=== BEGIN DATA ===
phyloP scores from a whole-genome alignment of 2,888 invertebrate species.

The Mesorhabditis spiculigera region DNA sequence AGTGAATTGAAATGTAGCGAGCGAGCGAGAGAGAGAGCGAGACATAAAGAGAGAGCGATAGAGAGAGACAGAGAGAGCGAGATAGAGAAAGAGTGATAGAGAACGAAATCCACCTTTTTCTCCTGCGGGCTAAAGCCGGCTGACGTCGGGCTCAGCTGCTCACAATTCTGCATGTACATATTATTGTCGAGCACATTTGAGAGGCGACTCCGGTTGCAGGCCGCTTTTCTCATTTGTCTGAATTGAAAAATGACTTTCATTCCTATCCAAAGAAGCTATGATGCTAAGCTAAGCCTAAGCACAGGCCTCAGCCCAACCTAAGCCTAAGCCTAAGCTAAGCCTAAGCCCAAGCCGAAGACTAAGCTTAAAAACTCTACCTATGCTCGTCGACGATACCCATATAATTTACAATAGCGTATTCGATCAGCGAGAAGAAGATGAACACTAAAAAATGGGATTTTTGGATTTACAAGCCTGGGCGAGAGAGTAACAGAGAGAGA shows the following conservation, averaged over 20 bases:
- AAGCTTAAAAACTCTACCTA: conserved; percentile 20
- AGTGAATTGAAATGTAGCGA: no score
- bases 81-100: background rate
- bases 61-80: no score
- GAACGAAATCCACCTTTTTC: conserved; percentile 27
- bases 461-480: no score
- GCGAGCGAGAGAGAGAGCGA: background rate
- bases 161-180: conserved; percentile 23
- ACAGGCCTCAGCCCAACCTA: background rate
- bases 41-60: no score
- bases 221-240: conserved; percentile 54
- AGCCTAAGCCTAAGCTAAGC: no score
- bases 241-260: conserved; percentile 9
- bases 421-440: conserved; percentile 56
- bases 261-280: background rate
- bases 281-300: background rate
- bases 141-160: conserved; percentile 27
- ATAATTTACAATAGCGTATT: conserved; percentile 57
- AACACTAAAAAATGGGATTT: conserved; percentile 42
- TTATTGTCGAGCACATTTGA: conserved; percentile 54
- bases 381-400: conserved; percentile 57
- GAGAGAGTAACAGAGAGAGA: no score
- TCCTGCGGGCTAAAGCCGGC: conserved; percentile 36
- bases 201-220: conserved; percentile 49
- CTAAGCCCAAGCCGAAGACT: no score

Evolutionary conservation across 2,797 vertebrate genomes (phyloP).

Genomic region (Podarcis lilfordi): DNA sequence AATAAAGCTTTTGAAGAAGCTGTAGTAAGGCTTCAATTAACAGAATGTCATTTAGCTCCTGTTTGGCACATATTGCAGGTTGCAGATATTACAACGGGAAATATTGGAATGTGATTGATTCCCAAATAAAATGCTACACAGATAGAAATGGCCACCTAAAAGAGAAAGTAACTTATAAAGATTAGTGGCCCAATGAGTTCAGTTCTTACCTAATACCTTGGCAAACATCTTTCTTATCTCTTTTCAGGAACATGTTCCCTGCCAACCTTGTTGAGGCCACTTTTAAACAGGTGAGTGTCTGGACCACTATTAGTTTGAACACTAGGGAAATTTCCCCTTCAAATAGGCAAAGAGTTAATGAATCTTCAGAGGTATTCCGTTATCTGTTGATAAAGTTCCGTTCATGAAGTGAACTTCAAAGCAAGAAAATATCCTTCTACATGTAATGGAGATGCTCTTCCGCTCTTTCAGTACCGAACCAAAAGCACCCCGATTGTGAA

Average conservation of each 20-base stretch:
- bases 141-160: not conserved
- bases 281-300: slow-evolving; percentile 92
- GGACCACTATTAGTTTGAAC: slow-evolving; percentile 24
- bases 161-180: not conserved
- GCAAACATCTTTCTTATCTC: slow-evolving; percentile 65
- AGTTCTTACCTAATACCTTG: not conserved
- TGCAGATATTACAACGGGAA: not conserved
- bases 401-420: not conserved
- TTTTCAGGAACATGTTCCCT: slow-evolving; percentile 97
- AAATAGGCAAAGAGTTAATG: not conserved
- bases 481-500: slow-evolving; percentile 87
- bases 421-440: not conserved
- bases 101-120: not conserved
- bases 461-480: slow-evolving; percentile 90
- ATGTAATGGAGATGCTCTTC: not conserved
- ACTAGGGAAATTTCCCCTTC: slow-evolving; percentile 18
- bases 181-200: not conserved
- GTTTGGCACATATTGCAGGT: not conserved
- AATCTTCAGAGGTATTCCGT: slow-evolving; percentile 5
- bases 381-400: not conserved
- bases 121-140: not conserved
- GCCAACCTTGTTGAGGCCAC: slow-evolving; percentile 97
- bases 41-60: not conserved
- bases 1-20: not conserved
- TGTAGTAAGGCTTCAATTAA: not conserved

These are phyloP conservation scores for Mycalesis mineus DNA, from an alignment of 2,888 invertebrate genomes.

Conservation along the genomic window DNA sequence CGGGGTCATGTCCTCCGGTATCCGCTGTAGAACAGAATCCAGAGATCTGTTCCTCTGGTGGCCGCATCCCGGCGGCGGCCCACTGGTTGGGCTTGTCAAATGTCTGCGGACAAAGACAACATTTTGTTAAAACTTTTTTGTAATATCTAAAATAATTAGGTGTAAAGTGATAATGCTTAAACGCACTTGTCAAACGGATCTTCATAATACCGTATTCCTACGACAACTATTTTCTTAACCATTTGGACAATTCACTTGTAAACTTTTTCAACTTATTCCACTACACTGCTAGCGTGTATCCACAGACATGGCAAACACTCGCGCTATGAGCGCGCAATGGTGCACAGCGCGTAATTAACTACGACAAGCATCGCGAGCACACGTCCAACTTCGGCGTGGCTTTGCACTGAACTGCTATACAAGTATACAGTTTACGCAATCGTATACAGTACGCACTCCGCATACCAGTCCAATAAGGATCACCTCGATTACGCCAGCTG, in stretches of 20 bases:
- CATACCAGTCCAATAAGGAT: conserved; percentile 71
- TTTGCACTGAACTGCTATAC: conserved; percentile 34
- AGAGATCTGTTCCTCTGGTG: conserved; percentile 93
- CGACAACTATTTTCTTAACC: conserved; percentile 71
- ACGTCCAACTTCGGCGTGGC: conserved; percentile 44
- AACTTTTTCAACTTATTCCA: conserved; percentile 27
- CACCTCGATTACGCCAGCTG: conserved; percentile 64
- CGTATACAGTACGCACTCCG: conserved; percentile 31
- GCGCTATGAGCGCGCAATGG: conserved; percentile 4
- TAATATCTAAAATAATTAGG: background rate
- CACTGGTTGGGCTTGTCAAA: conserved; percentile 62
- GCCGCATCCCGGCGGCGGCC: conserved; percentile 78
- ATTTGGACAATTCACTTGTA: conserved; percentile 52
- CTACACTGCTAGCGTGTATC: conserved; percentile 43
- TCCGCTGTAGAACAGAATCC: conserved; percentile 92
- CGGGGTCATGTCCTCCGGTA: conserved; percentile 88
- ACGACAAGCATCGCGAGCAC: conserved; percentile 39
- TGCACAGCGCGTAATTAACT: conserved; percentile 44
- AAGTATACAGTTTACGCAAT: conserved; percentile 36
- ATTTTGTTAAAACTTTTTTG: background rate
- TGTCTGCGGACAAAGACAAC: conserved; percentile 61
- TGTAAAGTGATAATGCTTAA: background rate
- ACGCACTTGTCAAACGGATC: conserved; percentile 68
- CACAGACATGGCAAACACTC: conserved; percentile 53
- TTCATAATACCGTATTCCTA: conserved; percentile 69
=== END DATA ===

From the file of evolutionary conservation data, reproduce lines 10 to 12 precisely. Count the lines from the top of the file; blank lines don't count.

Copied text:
- bases 161-180: conserved; percentile 23
- ACAGGCCTCAGCCCAACCTA: background rate
- bases 41-60: no score